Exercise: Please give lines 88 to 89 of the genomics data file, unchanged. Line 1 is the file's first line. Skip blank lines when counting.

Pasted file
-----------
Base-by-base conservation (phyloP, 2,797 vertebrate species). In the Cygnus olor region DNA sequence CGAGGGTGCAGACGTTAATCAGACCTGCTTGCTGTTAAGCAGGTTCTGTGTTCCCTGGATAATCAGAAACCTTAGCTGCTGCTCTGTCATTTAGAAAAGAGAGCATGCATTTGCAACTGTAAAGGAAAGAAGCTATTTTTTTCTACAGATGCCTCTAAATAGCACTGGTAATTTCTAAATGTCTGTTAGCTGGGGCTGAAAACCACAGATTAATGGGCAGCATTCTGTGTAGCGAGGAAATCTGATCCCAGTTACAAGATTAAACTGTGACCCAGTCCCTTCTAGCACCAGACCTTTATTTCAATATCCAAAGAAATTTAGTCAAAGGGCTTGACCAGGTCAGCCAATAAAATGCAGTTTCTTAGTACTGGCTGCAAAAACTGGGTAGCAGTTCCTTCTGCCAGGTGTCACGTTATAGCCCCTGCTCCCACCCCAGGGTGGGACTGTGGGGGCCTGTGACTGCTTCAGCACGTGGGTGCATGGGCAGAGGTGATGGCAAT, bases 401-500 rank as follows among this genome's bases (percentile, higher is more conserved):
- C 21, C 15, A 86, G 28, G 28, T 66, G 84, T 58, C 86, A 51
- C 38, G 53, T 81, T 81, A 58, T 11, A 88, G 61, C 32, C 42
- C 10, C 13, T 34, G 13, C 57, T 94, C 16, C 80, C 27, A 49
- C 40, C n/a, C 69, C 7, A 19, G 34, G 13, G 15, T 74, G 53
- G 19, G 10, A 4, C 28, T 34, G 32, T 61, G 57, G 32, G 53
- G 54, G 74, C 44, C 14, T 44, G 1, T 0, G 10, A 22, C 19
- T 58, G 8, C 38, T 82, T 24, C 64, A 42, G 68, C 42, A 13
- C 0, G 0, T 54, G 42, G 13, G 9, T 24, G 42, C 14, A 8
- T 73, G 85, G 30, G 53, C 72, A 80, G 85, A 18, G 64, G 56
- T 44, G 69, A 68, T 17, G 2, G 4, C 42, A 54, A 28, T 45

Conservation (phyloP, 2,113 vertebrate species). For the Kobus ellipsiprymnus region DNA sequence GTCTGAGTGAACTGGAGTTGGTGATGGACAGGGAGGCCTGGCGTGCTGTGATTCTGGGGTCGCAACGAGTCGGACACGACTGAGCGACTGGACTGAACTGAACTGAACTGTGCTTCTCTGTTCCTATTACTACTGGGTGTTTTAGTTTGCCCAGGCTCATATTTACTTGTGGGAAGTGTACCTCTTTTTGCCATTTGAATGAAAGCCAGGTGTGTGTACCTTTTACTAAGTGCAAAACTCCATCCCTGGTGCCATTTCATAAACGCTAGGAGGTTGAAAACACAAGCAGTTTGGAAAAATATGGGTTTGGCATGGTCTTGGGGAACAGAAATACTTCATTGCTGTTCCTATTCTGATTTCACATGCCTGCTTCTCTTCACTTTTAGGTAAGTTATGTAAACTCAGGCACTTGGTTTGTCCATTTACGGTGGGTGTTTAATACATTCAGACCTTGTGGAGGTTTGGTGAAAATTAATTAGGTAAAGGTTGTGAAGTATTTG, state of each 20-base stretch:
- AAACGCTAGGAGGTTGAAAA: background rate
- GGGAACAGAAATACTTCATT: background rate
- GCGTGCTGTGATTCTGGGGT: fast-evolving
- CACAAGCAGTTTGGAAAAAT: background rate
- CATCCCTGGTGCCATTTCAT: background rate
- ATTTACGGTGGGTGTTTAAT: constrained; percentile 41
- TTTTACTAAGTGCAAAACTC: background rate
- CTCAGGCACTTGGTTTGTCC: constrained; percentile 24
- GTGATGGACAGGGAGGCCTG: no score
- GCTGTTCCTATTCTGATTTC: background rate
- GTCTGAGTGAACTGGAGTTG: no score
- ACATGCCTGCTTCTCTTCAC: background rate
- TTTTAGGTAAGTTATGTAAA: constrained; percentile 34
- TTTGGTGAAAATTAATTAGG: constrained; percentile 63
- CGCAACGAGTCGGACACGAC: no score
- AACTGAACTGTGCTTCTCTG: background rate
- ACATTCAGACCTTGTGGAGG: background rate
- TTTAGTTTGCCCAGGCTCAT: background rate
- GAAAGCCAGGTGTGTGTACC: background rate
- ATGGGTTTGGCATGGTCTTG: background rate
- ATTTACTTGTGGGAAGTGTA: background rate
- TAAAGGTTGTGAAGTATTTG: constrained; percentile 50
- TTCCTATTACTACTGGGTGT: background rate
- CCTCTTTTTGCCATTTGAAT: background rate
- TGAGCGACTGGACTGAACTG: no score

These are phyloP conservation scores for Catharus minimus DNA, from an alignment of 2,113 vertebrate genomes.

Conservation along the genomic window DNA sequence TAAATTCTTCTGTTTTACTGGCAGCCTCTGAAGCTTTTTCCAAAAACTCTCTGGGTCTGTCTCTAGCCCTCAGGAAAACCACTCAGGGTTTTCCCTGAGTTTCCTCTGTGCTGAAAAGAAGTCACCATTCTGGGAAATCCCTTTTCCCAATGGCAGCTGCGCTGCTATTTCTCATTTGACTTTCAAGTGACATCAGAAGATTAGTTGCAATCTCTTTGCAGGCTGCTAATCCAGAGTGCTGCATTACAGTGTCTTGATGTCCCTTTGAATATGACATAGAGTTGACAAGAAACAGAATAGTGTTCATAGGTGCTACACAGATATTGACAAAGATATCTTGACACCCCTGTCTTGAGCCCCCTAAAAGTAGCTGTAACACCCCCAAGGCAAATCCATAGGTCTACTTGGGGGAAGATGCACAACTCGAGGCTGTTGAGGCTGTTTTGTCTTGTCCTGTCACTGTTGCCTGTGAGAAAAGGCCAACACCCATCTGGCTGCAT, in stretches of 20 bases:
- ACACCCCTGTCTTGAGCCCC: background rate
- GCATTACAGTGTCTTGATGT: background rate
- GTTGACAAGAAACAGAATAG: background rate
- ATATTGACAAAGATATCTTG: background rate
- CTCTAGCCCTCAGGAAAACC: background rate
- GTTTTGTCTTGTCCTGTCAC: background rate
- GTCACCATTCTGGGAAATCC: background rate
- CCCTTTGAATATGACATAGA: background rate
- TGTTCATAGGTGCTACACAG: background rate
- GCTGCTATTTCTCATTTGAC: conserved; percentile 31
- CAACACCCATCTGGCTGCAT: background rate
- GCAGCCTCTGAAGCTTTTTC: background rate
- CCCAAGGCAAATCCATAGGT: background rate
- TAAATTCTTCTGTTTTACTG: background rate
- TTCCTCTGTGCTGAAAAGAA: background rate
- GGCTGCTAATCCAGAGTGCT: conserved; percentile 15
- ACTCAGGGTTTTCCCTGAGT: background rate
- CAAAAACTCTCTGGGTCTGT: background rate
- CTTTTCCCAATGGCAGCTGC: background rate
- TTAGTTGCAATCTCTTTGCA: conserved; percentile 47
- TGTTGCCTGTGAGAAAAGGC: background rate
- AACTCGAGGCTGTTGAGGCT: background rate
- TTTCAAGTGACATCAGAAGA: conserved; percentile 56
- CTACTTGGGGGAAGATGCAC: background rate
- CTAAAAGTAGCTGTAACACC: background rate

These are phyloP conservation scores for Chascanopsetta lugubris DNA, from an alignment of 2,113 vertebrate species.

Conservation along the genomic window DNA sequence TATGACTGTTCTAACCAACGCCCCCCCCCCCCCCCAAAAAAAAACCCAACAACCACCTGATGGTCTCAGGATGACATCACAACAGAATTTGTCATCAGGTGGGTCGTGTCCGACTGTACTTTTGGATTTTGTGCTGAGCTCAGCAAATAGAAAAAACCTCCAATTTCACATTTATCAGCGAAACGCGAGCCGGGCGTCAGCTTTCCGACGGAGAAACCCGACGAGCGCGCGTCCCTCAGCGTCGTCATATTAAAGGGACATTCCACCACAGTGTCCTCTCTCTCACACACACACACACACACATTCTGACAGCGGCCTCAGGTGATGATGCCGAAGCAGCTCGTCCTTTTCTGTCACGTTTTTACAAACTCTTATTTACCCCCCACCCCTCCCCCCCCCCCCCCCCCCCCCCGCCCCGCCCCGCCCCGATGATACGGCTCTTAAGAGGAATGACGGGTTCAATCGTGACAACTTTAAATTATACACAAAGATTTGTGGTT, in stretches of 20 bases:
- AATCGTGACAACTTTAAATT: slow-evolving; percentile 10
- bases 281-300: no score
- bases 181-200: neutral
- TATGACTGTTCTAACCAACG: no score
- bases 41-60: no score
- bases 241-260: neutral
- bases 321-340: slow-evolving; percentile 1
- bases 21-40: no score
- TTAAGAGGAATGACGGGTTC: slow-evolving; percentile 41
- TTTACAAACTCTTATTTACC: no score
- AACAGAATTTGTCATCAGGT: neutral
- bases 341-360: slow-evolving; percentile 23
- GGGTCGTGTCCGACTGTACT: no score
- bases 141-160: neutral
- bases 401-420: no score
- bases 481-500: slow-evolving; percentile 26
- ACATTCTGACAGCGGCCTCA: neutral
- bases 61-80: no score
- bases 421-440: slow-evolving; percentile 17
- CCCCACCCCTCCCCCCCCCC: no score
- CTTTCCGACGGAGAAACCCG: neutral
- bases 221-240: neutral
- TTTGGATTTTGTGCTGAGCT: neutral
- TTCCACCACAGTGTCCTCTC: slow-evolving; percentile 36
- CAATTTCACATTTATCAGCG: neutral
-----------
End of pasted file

- bases 221-240: neutral
- TTTGGATTTTGTGCTGAGCT: neutral